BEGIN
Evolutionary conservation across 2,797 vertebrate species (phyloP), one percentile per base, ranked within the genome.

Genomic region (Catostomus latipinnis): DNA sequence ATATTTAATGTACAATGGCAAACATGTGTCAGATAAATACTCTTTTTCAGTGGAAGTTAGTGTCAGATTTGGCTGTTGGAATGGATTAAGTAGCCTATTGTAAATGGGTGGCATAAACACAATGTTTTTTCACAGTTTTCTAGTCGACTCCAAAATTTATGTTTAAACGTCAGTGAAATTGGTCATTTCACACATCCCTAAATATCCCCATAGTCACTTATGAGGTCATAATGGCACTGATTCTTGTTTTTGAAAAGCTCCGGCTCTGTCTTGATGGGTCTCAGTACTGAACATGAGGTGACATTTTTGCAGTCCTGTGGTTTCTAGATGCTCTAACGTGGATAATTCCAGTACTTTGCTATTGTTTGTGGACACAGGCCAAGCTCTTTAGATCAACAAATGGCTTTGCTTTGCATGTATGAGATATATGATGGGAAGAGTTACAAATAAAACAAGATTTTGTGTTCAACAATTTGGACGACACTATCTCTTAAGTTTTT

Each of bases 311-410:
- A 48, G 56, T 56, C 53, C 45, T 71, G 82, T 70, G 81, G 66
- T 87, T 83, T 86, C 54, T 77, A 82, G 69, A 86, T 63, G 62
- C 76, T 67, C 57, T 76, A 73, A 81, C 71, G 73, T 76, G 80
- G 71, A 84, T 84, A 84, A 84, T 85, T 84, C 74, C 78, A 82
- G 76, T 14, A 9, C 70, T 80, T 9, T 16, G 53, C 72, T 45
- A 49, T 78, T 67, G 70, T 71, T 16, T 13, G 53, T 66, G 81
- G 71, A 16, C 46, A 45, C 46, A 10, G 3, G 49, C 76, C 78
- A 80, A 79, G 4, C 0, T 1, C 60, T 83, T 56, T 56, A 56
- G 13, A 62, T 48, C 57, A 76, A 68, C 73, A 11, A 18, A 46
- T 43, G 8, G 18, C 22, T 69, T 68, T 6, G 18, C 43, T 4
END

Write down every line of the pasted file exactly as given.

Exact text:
Evolutionary conservation across 2,797 vertebrate species (phyloP), one percentile per base, ranked within the genome.

Genomic region (Catostomus latipinnis): DNA sequence ATATTTAATGTACAATGGCAAACATGTGTCAGATAAATACTCTTTTTCAGTGGAAGTTAGTGTCAGATTTGGCTGTTGGAATGGATTAAGTAGCCTATTGTAAATGGGTGGCATAAACACAATGTTTTTTCACAGTTTTCTAGTCGACTCCAAAATTTATGTTTAAACGTCAGTGAAATTGGTCATTTCACACATCCCTAAATATCCCCATAGTCACTTATGAGGTCATAATGGCACTGATTCTTGTTTTTGAAAAGCTCCGGCTCTGTCTTGATGGGTCTCAGTACTGAACATGAGGTGACATTTTTGCAGTCCTGTGGTTTCTAGATGCTCTAACGTGGATAATTCCAGTACTTTGCTATTGTTTGTGGACACAGGCCAAGCTCTTTAGATCAACAAATGGCTTTGCTTTGCATGTATGAGATATATGATGGGAAGAGTTACAAATAAAACAAGATTTTGTGTTCAACAATTTGGACGACACTATCTCTTAAGTTTTT

Each of bases 311-410:
- A 48, G 56, T 56, C 53, C 45, T 71, G 82, T 70, G 81, G 66
- T 87, T 83, T 86, C 54, T 77, A 82, G 69, A 86, T 63, G 62
- C 76, T 67, C 57, T 76, A 73, A 81, C 71, G 73, T 76, G 80
- G 71, A 84, T 84, A 84, A 84, T 85, T 84, C 74, C 78, A 82
- G 76, T 14, A 9, C 70, T 80, T 9, T 16, G 53, C 72, T 45
- A 49, T 78, T 67, G 70, T 71, T 16, T 13, G 53, T 66, G 81
- G 71, A 16, C 46, A 45, C 46, A 10, G 3, G 49, C 76, C 78
- A 80, A 79, G 4, C 0, T 1, C 60, T 83, T 56, T 56, A 56
- G 13, A 62, T 48, C 57, A 76, A 68, C 73, A 11, A 18, A 46
- T 43, G 8, G 18, C 22, T 69, T 68, T 6, G 18, C 43, T 4